For the reasons that follow, we conclude that the district court reversibly erred when it denied McCaa’s third motion for counsel without addressing certain circumstances bearing on the complexity of the case and McCaa’s competency to litigate it himself.

A. The district court abused its discretion in denying McCaa’s third motion for counsel .

The components of the second inquiry—competency and complexity—are "necessarily intertwined," id. at 655, but the district court must still address both elements, id. at 649, 55. Though "we have resisted laying down categorical rules regarding recruitment of counsel," id. at 656, (and we continue to do so in this case), we have previously held that a district court abuses its discretion when it does not take note of "certain circumstances [that] demand particular judicial consideration." James v. Eli , 889 F.3d 320, 327 (7th Cir. 2018). This is because "[t]he inquiry into plaintiff competence and case difficulty" should be "particularized to the person and case before the court." Pruitt , 503 F.3d at 656.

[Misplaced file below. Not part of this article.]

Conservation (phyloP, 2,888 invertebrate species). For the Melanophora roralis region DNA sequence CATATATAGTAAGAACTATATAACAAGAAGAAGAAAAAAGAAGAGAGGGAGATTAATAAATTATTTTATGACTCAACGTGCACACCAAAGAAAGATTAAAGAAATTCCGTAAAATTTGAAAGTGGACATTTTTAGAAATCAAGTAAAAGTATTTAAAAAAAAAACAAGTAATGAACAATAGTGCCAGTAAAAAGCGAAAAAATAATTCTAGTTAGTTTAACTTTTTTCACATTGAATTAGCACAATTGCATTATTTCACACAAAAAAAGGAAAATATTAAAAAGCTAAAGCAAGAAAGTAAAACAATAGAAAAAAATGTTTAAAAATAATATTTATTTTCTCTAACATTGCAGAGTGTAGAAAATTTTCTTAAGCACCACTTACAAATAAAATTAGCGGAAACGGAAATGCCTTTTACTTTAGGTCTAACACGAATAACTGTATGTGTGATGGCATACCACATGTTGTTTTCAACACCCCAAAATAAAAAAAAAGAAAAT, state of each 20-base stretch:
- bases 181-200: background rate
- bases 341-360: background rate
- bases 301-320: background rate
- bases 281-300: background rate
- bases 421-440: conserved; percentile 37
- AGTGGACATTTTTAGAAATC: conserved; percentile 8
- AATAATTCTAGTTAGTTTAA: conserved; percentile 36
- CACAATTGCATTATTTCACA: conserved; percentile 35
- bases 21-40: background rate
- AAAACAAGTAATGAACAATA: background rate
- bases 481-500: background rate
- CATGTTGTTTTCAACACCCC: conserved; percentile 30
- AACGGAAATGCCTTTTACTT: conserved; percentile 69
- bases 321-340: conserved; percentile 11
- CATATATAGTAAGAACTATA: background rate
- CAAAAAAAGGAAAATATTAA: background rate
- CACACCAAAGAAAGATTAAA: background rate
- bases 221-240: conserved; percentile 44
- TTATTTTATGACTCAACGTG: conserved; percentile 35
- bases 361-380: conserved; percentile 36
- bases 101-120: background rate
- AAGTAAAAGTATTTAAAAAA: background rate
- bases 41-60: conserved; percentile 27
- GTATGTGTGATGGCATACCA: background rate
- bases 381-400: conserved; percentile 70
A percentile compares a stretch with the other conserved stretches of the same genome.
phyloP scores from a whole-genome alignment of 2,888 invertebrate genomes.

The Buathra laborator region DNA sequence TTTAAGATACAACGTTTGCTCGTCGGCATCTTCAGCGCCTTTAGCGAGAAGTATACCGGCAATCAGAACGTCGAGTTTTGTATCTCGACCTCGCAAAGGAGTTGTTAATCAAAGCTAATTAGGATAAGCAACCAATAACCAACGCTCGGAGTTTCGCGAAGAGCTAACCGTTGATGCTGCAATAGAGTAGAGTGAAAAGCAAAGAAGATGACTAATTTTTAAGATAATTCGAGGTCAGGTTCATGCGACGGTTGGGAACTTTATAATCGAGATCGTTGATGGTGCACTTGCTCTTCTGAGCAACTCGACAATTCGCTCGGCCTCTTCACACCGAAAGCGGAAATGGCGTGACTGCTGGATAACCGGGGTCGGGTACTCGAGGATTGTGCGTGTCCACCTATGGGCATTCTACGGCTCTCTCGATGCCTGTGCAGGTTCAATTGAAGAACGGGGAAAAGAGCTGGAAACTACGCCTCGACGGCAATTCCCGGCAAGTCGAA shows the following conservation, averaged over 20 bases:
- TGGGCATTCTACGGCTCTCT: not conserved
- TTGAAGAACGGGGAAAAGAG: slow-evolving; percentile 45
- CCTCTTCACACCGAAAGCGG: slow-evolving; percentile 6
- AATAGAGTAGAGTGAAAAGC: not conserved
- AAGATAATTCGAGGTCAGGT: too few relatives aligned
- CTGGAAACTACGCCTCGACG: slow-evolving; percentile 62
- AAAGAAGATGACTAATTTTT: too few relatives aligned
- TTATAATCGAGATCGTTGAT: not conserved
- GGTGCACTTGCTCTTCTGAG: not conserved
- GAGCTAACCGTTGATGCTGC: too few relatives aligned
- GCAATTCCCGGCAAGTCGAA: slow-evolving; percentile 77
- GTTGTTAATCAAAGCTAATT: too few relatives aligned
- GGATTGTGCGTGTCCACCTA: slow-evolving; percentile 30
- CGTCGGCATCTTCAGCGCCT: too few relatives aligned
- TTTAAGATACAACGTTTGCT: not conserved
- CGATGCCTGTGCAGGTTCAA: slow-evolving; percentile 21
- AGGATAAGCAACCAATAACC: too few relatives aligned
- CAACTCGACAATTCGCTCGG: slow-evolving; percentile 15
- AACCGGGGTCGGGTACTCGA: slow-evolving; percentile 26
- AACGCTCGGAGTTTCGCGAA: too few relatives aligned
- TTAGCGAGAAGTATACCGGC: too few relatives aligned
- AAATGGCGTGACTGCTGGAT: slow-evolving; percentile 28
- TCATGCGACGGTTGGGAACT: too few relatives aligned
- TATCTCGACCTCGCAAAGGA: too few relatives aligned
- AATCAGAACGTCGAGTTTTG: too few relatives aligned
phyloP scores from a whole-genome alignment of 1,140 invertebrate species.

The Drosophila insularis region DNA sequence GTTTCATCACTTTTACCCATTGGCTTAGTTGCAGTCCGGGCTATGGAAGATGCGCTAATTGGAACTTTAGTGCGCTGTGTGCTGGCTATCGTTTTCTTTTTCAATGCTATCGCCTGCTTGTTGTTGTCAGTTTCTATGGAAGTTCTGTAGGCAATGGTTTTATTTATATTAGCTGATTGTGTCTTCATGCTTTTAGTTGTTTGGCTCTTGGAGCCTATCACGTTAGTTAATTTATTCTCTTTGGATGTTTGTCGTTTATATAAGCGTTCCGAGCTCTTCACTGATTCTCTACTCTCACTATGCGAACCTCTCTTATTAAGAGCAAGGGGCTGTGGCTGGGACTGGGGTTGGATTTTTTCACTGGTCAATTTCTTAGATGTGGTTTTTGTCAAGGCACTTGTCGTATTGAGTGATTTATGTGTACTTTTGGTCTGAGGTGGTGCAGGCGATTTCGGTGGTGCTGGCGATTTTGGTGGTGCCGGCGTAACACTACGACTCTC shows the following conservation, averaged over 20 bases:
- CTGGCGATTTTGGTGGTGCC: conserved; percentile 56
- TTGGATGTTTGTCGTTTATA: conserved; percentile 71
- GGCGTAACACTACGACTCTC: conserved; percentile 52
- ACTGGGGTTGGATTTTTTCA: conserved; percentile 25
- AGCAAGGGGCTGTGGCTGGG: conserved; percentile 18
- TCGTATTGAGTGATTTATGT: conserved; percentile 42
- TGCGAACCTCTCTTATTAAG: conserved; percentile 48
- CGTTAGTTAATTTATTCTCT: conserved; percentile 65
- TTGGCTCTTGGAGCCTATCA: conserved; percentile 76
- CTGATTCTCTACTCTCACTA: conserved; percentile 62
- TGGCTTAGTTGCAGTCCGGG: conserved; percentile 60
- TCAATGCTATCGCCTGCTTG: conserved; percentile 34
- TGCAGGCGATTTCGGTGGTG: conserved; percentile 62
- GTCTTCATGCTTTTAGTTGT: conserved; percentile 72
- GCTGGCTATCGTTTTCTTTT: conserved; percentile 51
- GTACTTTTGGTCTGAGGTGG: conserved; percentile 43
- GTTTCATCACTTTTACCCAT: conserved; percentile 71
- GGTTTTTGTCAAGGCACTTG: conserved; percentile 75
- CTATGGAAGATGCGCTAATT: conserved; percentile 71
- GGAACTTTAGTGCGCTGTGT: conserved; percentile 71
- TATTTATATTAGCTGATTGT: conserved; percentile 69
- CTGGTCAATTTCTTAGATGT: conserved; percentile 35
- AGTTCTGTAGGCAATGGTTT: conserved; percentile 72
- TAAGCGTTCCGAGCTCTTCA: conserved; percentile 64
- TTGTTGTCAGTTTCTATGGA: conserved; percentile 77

"Though the district court need not address every point raised in recruitment motions, it must address those that bear directly on whether ‘the difficulty of the case—factually and legally—exceeds the particular plaintiff’s capacity as a layperson to coherently present it....’ " Dewitt v. Corizon, Inc. , 760 F.3d 654, 659 (7th Cir. 2014) (quoting Pruitt , 503 F.3d at 655 ). Courts should consider any relevant evidence raised "in support of the request for counsel, as well as the pleadings, communications from, and any contact with the plaintiff." Pruitt at 655 ; cf. id . at 656, (not...